The story remains in old legends [700] that Pan, the keeper of wild beasts, breathing sweet-voiced music on his well-joined pipes, once brought from its tender mother on Argive hills [705] a lamb with beautiful golden fleece. A herald stood on the stone platform and cried aloud, “To assembly, Mycenaeans, go to assembly [710] to see the omens given to our blessed rulers.” . . . and they honored the house of Atreus. The altars of beaten gold were set out; and through the town the [715] altar fires of the Argives blazed; the flute, handmaid of the Muse’s song, sounded its note sweetly, and lovely songs of the golden lamb swelled forth, saying that Thyestes had the luck; for he [720] persuaded Atreus’ own wife to secret love, and carried off to his house the portent; coming before the assembly he declared that he had in his [725] house the horned sheep with fleece of gold. Then, it was then that Zeus changed the radiant paths of the stars, and the light of the sun, and the [730] bright face of dawn; and the sun drove across the western back of the sky with hot flame from heaven’s fires, while the rain-clouds went northward and Ammon’s [735] lands grew parched and faint, not knowing moisture, robbed of heaven’s fairest showers of rain.  Greek Text

Pol 269a – Plato, Politikos (Statesman)

Stranger
Oh no; I mean the change in the rising and setting of the sun and the other heavenly bodies, how in those times they used to set in the quarter where they now rise, and used to rise where they now set, but the god at the time of the quarrel, you recall, changed all that to the present system as a testimony in favor of Atreus.  Greek Text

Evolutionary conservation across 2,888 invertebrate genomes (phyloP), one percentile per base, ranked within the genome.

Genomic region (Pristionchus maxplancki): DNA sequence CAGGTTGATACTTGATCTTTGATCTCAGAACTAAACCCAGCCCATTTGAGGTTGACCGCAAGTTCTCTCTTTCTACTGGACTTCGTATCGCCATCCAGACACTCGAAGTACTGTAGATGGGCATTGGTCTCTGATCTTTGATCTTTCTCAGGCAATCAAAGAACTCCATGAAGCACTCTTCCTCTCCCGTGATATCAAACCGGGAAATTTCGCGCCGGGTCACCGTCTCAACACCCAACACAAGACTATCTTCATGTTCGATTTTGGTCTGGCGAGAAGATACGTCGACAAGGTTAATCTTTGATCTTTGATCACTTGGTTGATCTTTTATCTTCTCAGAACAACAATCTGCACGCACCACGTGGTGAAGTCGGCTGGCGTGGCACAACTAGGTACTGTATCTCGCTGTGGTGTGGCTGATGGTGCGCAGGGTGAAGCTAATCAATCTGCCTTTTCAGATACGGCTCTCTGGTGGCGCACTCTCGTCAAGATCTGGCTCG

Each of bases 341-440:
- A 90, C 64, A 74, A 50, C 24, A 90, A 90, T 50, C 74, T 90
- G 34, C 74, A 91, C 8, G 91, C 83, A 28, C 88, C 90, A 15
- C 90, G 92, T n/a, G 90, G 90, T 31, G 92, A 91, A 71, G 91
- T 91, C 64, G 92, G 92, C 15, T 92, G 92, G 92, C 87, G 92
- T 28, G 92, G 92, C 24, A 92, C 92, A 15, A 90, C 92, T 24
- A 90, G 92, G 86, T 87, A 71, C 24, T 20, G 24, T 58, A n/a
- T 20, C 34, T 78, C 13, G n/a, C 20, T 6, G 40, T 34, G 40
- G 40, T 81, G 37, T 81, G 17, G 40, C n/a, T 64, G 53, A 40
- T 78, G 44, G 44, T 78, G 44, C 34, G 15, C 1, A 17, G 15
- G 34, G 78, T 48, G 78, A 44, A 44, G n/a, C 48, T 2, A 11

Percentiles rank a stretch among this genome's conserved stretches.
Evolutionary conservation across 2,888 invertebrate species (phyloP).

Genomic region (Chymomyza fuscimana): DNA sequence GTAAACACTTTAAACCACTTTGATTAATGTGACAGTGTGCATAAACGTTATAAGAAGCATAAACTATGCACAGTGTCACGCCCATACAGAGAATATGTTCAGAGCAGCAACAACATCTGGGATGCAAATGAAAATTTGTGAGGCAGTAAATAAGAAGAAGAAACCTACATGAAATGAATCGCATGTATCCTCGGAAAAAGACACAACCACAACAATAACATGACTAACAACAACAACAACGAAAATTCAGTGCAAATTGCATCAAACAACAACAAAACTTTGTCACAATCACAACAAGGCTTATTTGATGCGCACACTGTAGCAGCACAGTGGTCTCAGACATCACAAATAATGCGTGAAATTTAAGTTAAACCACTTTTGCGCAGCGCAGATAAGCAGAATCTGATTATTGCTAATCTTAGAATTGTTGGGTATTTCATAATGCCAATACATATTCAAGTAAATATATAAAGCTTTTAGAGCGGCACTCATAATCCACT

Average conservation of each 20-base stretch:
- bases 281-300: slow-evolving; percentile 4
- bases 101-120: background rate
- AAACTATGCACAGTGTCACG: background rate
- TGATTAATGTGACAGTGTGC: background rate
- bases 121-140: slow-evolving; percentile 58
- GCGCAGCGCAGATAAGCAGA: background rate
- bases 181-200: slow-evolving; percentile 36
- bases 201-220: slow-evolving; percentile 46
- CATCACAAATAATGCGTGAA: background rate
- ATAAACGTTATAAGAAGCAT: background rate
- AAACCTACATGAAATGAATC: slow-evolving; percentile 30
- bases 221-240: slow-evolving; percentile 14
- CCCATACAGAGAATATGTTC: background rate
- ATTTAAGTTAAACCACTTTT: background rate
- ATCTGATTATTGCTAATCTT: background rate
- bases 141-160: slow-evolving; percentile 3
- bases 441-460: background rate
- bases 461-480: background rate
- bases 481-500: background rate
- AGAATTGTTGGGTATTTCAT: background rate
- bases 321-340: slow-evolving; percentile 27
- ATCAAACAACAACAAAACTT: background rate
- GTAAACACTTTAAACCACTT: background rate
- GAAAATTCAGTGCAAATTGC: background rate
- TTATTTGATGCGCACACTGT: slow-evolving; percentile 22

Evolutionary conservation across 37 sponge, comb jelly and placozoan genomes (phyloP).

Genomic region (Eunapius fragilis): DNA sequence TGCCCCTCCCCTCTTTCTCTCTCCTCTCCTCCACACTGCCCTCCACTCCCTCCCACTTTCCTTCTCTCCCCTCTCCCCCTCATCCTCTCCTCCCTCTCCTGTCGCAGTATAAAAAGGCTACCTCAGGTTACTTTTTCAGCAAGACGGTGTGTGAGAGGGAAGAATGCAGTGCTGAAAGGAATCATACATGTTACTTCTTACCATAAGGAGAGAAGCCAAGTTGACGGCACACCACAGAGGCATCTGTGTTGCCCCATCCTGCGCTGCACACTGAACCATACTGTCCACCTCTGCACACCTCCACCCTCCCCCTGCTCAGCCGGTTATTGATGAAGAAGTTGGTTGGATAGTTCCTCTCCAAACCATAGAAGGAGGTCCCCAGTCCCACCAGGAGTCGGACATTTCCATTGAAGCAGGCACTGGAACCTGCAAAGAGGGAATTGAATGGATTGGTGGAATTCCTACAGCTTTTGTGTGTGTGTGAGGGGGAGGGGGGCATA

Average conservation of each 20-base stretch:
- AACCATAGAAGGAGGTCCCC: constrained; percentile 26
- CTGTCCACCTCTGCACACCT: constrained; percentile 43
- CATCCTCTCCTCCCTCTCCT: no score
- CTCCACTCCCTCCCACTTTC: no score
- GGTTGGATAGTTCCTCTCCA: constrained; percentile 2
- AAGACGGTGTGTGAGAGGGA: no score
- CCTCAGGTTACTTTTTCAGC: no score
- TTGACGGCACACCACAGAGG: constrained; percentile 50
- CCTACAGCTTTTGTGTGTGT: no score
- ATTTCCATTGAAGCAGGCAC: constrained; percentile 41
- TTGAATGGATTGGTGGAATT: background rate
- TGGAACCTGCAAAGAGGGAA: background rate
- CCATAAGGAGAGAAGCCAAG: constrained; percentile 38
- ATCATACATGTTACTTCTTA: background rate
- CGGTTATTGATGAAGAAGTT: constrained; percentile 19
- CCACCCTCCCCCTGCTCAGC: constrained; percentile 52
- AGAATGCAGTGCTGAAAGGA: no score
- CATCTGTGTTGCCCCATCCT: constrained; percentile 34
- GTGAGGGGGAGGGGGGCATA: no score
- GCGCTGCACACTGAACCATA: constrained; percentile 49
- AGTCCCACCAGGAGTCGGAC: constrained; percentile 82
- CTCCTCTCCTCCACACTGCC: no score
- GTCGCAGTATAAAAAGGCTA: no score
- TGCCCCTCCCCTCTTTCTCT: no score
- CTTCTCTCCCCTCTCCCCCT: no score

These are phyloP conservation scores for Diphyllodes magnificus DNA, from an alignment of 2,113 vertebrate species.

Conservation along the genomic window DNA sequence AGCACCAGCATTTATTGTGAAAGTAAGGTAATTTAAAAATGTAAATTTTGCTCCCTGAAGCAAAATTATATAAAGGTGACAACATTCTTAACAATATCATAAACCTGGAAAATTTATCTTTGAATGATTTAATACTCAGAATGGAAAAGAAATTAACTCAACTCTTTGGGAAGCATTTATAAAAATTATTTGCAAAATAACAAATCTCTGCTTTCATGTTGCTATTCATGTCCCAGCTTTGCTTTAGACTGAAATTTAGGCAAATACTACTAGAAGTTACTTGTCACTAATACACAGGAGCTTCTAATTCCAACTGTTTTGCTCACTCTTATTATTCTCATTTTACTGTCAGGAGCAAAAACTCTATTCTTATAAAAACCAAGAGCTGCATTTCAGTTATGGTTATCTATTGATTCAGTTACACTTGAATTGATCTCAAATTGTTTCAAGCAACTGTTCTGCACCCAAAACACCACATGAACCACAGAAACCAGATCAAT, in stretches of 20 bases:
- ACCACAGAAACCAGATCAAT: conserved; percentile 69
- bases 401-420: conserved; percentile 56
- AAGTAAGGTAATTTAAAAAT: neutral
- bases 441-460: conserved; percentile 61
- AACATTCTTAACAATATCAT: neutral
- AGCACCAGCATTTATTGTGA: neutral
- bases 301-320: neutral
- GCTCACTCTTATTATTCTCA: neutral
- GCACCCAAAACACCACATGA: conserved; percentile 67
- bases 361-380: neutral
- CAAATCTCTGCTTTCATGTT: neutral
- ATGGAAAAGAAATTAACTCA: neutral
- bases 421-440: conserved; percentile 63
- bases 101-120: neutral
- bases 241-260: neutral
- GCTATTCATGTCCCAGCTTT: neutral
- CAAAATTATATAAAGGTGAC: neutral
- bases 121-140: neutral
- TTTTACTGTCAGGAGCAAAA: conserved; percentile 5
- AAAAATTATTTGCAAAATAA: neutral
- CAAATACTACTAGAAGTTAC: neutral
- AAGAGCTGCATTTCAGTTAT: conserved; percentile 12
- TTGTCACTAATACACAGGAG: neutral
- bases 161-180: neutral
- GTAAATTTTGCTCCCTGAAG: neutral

Or 1001-6 – Euripides, Orestes

from which Strife changed the course of the sun’s winged chariot, fitting the westward path of the sky towards the single horse of Dawn; [1005] and Zeus diverted the career of the seven Pleiads into a new trackGreek Text

♠ Σ Or 811 – Scholia to Euripides, Orestes – Scholia in Euripidem 1, pp. 180-81, ed. E. Schwartz. Berlin 1887.

Greek Text

ΣA Il 2.105 – Scholia A to Homer, Iliad – Scholia Graeca in Homeri Iliadem I, pp. 79-80, ed. W. Dindorf and E. Maass. Oxford 1875.

Greek Text

ApE 2.12-13 – Apollodoros, Epitome

But Zeus sent Hermes to Atreus and told him to stipulate with Thyestes that Atreus should be king if the sun should go backward; and when Thyestes agreed, the sun set in the east; hence the deity having plainly attested the usurpation of Thyestes, Atreus got the kingdom and banished Thyestes. [13] But afterwards being apprized of the adultery, he sent a herald to Thyestes with a proposal of accommodation; and when he had lured Thyestes by a pretence of friendship, he slaughtered the sons, Aglaus, Callileon, and Orchomenus, whom Thyestes had by a Naiad nymph, though they had sat down as suppliants on the altar of Zeus. And having cut them limb from limb and boiled them, he served them up to Thyestes without the extremities; and when Thyestes had eaten heartily of them, he showed him the extremities, and cast him out of the country.  Greek Text

♠ Σ Or 998 – Scholia to Euripides, Orestes – Scholia in Euripidem 1, pp. 198-99, ed. E. Schwartz. Berlin 1887.

Greek Text

♠ Euripides, fr 861 N² – Tragicorum Graecorum Fragmenta, p. 639, ed. A. Nauck, 2nd ed. Leipzig 1889.

Demonstrating the opposite path of the stars I saved the people and made myself ruler.  (Transl. Timothy N. Gantz)  Greek Text

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Edited by Elena Bianchelli, Retired Senior Lecturer of Classical Languages and Culture, Univ. of Georgia, April 2024.